In the boundless Northern Area of Pakistan the world’s greatest mountain ranges all come to meet. Pushed upwards by the subduction of the Indian subcontinent, their snowy peaks rise above parades of clouds providing habitat for The Golden Eagle, Snow Leopard, Himalayan Ibex, and The Tibetan Wolf. This is where the Hindu Kush, Himalaya, and Karakoram mountains merge, hosting five of the world’s 14 peaks higher than 8,000 meters (26,247 feet), including K2, the world’s second tallest peak after Mount Everest.
Fairy Meadows is the bouquet of alpine flowers set before the towering translucent tomb of Killer Mountain, called Nanga Parbat in Sanskrit. The mountain provides the views that make Fairy Meadows such an alluring destination, but Fairy Meadows are where the legends of Nanga Parbat are kept alive, told by generations of villagers who witnessed the legions of climbers that never descended its icy walls.
The rocky point will lead you to a beautiful crescent moon beach, back dropped by a dense mixture of coconut and pine tree foliage, mixed with tall sweeping pandanus grass, and jungle vines. This walk will take you through a series of secluded little white sand, crescent moon beaches, but only after the first three (at Pantai Avoi Beach) will they be deep enough to swim in.
The Danum Valley is the still-beating heart of Borneo, untouched but constantly in danger; it is where the soul of the island has taken refuge, and a traveler can look back in time to how things used to be. It is tucked deep into the interior of the Malaysian state of Sabah, which has shielded it over the years from the clamor of chainsaws that have clear-cut most of the coastal forests, but every year logging companies build roads deeper into the jungle, closer to these remaining wildlife sanctuaries.
Leaves blink beady yellow eyes and stretch out razor sharp praying mantis arms, twigs spring tendrils, transforming into stick bugs, and lantern bugs position themselves on tree trunks sipping sap. The canopy blocks the stars and the moon, and as a blanket of black descends, iridescent mushrooms glow lime green on the forest floor.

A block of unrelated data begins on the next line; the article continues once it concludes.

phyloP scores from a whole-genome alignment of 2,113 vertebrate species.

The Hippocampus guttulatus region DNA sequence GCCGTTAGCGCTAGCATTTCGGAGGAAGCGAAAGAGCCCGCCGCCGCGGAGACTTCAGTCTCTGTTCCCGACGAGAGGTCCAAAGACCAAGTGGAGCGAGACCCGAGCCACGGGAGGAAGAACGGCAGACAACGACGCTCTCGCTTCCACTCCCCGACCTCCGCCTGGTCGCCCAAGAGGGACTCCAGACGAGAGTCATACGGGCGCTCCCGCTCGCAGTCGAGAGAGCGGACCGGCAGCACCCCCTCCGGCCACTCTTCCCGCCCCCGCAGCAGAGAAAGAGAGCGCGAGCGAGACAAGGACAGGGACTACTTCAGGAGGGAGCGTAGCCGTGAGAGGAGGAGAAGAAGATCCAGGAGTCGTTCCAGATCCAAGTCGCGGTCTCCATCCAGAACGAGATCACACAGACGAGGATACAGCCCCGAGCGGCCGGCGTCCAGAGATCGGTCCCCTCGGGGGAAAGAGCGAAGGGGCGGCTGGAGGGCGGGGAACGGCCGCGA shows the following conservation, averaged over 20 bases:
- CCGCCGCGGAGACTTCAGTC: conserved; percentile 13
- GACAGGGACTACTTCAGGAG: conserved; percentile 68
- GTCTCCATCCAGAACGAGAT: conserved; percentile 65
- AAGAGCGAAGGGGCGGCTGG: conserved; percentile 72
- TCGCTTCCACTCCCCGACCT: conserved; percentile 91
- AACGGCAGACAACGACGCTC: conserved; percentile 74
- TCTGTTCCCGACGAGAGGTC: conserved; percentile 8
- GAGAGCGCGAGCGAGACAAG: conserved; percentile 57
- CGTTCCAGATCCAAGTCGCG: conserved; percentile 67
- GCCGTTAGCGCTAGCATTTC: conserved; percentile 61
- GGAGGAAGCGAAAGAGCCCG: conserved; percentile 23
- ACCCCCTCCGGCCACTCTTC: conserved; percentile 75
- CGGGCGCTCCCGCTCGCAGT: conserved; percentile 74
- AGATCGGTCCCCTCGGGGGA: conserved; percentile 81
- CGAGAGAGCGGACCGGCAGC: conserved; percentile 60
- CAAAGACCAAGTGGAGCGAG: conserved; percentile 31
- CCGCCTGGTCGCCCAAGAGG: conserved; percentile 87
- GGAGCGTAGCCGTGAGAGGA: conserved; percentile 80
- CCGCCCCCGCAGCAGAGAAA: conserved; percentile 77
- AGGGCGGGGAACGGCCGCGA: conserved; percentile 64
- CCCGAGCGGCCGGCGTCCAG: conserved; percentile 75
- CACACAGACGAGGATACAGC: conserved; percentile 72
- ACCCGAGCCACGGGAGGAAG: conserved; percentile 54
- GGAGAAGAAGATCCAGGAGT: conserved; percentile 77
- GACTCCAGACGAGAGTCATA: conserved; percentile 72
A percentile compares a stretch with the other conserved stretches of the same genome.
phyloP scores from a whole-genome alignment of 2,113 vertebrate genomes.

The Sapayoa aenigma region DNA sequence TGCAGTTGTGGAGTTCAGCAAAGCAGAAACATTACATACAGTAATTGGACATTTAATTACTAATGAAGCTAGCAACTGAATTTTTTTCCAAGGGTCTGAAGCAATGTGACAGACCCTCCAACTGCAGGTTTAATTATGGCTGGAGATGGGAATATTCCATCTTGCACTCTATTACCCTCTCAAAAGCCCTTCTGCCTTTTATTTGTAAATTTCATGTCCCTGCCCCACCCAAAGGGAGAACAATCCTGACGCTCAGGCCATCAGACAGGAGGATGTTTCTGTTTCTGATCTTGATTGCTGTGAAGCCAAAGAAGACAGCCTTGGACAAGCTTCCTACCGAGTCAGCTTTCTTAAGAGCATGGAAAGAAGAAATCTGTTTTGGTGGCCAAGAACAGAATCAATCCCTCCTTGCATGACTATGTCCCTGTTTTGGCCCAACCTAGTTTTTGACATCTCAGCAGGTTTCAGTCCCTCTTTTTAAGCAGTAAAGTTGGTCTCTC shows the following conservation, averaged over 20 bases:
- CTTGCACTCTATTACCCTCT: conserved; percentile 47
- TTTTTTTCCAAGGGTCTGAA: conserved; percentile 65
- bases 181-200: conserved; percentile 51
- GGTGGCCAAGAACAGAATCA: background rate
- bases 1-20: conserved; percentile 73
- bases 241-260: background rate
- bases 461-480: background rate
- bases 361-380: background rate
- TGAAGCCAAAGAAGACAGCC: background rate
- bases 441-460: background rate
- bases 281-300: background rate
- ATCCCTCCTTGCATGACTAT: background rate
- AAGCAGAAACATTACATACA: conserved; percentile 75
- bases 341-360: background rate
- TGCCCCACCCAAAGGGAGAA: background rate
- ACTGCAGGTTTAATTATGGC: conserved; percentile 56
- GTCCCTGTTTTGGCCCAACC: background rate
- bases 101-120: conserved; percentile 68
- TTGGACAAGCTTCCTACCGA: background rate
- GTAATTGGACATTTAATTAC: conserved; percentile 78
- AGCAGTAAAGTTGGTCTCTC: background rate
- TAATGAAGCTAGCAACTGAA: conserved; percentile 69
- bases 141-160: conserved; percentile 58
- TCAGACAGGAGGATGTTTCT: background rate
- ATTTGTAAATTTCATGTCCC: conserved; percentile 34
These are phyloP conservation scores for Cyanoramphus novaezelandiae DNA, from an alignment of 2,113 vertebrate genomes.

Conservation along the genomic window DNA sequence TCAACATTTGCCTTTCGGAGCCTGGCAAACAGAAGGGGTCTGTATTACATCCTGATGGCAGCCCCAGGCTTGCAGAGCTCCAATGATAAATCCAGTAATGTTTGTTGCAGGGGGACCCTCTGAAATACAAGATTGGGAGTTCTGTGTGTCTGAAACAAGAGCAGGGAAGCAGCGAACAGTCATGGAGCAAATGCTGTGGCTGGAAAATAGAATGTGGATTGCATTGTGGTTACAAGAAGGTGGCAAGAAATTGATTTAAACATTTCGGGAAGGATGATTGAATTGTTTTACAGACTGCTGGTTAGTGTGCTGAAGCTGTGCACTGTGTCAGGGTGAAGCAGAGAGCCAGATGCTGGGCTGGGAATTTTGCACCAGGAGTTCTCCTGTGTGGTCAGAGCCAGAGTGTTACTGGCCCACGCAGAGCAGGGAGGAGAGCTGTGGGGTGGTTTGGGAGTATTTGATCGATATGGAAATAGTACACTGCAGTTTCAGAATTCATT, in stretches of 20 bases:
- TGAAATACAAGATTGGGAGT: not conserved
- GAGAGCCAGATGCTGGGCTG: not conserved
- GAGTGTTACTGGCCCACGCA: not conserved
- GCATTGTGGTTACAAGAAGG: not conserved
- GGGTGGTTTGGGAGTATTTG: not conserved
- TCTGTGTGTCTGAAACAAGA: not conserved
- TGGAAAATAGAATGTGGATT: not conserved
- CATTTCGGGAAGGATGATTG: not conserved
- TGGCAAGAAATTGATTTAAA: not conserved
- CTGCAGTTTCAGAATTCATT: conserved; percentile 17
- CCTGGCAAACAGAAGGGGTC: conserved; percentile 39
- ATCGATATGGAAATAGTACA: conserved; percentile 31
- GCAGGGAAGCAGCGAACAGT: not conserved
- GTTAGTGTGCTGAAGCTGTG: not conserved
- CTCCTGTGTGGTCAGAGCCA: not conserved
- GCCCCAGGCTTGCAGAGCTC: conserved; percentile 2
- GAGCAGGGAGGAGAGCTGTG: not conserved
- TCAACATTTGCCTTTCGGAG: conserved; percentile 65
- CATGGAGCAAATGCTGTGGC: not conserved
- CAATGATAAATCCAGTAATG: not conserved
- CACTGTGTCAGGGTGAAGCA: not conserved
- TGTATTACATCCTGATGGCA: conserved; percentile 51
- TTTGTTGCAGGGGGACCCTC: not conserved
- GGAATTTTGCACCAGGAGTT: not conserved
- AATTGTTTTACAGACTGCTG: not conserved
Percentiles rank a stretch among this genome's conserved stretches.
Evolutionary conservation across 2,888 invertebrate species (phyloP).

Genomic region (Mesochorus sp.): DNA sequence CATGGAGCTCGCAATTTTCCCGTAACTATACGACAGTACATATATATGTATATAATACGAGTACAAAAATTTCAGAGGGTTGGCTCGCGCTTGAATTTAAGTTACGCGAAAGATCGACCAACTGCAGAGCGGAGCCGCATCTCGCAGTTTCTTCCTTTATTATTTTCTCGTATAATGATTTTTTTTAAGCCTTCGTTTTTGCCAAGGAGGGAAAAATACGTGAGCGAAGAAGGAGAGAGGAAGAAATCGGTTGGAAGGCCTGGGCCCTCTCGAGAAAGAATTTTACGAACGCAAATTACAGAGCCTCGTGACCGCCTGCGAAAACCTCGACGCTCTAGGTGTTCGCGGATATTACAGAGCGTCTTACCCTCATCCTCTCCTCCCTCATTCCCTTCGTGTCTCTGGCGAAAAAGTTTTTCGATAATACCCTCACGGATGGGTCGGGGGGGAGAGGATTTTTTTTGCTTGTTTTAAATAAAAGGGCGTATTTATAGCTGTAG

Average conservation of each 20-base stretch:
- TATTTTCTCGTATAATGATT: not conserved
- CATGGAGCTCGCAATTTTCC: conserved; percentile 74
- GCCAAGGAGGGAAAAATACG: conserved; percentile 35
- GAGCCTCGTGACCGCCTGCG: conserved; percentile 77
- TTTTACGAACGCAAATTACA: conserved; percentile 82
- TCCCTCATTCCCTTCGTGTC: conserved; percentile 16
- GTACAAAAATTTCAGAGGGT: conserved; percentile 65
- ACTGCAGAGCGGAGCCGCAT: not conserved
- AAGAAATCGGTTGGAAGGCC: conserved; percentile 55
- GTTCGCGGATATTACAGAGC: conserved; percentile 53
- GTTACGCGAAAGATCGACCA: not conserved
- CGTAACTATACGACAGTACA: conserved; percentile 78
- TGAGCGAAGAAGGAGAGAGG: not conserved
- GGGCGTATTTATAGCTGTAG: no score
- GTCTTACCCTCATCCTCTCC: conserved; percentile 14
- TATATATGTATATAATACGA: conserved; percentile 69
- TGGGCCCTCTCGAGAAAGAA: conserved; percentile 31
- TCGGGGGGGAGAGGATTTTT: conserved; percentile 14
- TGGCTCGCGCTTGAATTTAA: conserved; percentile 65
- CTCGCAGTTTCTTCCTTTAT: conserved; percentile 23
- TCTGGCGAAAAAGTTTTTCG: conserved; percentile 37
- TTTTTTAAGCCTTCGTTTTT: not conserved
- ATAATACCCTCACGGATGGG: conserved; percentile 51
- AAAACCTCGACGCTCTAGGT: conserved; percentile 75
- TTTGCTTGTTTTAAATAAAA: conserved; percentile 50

Then literally, just for a few seconds, the rising sun burns through the fog, displaying the ledges and vertigo inducing gullies that surround the small pinnacle upon which you perch. Golden red light refracts through the mist, and as if in the eye of the storm, everything seems still.
As time rolls forward, how do we decide what should change with it, and what will be preserved to remind future generations of the past that defines them? Some pieces of time seem too important to alter, or have such beauty that we want them to endure. Some moments are given monuments, while others are allowed to flicker and fade, barely noticed in the sea of reality.
For almost 3,000 kilometers the border fence between Pakistan and India runs from the sea to the great mountains of the north. It is lit by 150,000 flood lights, which glow bright orange from space, scarring the solace of the desert and the shared cultural history of the millions who live in it. It is broken in the hinterlands of Punjab by the Wagah Border Crossing. While the border itself is a product of the violent geo-political dynamic between the countries, this passage across it undermines its absoluteness and highlights its complexity.
Nothing is yours anymore. Your time is controlled by the incessant traffic, and your space is shared with a river of humanity constantly running through your senses. It even feels like you have to even share the millimeters under your finger nails, so that Dhaka can squeeze one more person into the most density populated city in the world.
The guide picks you up one hour before midnight. He does not need to know where you are staying because the small village of Pura Besakih has only one guest house. The guide speaks broken English, and patiently waits for your final preparations before departure. With a smile, he sets off. Immediately, you are struggling to keep up in the pitch black. He ventures off the rural roads into the fields, “So the dogs won’t attack us,” he explains. This is first time you are glad you have hired a guide.